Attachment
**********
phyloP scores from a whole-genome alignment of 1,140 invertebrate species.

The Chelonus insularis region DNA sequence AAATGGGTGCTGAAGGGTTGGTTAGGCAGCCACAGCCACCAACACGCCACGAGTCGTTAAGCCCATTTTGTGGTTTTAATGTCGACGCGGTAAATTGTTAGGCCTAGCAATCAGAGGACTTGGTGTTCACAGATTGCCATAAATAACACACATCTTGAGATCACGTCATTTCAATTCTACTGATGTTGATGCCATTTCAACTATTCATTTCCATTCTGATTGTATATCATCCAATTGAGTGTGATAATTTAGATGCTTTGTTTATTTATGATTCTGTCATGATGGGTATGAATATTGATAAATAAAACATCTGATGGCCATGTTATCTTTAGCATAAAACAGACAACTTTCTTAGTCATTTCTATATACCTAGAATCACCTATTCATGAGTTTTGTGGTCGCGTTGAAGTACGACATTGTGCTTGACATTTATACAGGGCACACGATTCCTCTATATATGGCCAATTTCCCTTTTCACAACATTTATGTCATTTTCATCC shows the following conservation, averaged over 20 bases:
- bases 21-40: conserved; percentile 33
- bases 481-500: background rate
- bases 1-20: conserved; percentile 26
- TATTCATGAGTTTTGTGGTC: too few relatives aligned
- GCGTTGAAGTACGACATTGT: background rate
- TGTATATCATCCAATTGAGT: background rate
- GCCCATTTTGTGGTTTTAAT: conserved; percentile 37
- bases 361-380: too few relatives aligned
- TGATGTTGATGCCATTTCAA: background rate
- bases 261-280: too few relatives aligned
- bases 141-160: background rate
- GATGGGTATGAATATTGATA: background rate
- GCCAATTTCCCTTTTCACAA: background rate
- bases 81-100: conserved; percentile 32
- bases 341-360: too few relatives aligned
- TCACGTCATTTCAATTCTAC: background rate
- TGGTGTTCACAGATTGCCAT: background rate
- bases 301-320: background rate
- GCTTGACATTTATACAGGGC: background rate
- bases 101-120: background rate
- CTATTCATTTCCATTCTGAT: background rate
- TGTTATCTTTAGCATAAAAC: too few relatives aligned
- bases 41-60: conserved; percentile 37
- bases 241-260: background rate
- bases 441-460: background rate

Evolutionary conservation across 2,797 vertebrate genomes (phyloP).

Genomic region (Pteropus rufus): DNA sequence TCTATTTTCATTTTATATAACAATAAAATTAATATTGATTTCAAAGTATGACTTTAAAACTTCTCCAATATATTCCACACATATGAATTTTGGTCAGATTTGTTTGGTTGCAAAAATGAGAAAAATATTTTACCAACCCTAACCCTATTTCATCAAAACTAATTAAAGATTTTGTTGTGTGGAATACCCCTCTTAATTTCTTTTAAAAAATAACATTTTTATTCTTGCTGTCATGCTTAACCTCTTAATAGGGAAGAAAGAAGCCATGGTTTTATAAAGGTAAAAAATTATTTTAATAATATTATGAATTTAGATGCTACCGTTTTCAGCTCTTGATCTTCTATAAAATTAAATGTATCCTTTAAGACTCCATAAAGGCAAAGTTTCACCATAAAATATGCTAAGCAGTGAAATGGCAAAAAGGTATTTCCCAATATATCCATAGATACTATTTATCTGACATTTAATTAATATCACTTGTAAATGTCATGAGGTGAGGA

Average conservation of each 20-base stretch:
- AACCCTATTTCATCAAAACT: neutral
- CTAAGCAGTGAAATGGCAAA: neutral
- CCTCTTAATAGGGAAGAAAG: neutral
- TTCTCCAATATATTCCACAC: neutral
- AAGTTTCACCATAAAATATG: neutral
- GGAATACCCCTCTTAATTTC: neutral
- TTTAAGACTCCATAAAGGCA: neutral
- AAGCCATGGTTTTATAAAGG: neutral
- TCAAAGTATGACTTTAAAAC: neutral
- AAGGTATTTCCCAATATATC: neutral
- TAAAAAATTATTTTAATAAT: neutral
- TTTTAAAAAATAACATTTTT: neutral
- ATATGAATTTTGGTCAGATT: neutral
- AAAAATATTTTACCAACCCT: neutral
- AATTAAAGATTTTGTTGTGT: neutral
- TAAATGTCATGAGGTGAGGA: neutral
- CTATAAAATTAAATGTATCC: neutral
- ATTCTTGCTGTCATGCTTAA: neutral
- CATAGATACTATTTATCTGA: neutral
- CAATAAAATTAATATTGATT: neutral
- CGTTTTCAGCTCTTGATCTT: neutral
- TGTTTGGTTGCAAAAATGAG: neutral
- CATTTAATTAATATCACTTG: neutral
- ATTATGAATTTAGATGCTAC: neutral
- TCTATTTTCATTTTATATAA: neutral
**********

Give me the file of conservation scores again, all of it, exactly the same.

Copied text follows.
phyloP scores from a whole-genome alignment of 1,140 invertebrate species.

The Chelonus insularis region DNA sequence AAATGGGTGCTGAAGGGTTGGTTAGGCAGCCACAGCCACCAACACGCCACGAGTCGTTAAGCCCATTTTGTGGTTTTAATGTCGACGCGGTAAATTGTTAGGCCTAGCAATCAGAGGACTTGGTGTTCACAGATTGCCATAAATAACACACATCTTGAGATCACGTCATTTCAATTCTACTGATGTTGATGCCATTTCAACTATTCATTTCCATTCTGATTGTATATCATCCAATTGAGTGTGATAATTTAGATGCTTTGTTTATTTATGATTCTGTCATGATGGGTATGAATATTGATAAATAAAACATCTGATGGCCATGTTATCTTTAGCATAAAACAGACAACTTTCTTAGTCATTTCTATATACCTAGAATCACCTATTCATGAGTTTTGTGGTCGCGTTGAAGTACGACATTGTGCTTGACATTTATACAGGGCACACGATTCCTCTATATATGGCCAATTTCCCTTTTCACAACATTTATGTCATTTTCATCC shows the following conservation, averaged over 20 bases:
- bases 21-40: conserved; percentile 33
- bases 481-500: background rate
- bases 1-20: conserved; percentile 26
- TATTCATGAGTTTTGTGGTC: too few relatives aligned
- GCGTTGAAGTACGACATTGT: background rate
- TGTATATCATCCAATTGAGT: background rate
- GCCCATTTTGTGGTTTTAAT: conserved; percentile 37
- bases 361-380: too few relatives aligned
- TGATGTTGATGCCATTTCAA: background rate
- bases 261-280: too few relatives aligned
- bases 141-160: background rate
- GATGGGTATGAATATTGATA: background rate
- GCCAATTTCCCTTTTCACAA: background rate
- bases 81-100: conserved; percentile 32
- bases 341-360: too few relatives aligned
- TCACGTCATTTCAATTCTAC: background rate
- TGGTGTTCACAGATTGCCAT: background rate
- bases 301-320: background rate
- GCTTGACATTTATACAGGGC: background rate
- bases 101-120: background rate
- CTATTCATTTCCATTCTGAT: background rate
- TGTTATCTTTAGCATAAAAC: too few relatives aligned
- bases 41-60: conserved; percentile 37
- bases 241-260: background rate
- bases 441-460: background rate

Evolutionary conservation across 2,797 vertebrate genomes (phyloP).

Genomic region (Pteropus rufus): DNA sequence TCTATTTTCATTTTATATAACAATAAAATTAATATTGATTTCAAAGTATGACTTTAAAACTTCTCCAATATATTCCACACATATGAATTTTGGTCAGATTTGTTTGGTTGCAAAAATGAGAAAAATATTTTACCAACCCTAACCCTATTTCATCAAAACTAATTAAAGATTTTGTTGTGTGGAATACCCCTCTTAATTTCTTTTAAAAAATAACATTTTTATTCTTGCTGTCATGCTTAACCTCTTAATAGGGAAGAAAGAAGCCATGGTTTTATAAAGGTAAAAAATTATTTTAATAATATTATGAATTTAGATGCTACCGTTTTCAGCTCTTGATCTTCTATAAAATTAAATGTATCCTTTAAGACTCCATAAAGGCAAAGTTTCACCATAAAATATGCTAAGCAGTGAAATGGCAAAAAGGTATTTCCCAATATATCCATAGATACTATTTATCTGACATTTAATTAATATCACTTGTAAATGTCATGAGGTGAGGA

Average conservation of each 20-base stretch:
- AACCCTATTTCATCAAAACT: neutral
- CTAAGCAGTGAAATGGCAAA: neutral
- CCTCTTAATAGGGAAGAAAG: neutral
- TTCTCCAATATATTCCACAC: neutral
- AAGTTTCACCATAAAATATG: neutral
- GGAATACCCCTCTTAATTTC: neutral
- TTTAAGACTCCATAAAGGCA: neutral
- AAGCCATGGTTTTATAAAGG: neutral
- TCAAAGTATGACTTTAAAAC: neutral
- AAGGTATTTCCCAATATATC: neutral
- TAAAAAATTATTTTAATAAT: neutral
- TTTTAAAAAATAACATTTTT: neutral
- ATATGAATTTTGGTCAGATT: neutral
- AAAAATATTTTACCAACCCT: neutral
- AATTAAAGATTTTGTTGTGT: neutral
- TAAATGTCATGAGGTGAGGA: neutral
- CTATAAAATTAAATGTATCC: neutral
- ATTCTTGCTGTCATGCTTAA: neutral
- CATAGATACTATTTATCTGA: neutral
- CAATAAAATTAATATTGATT: neutral
- CGTTTTCAGCTCTTGATCTT: neutral
- TGTTTGGTTGCAAAAATGAG: neutral
- CATTTAATTAATATCACTTG: neutral
- ATTATGAATTTAGATGCTAC: neutral
- TCTATTTTCATTTTATATAA: neutral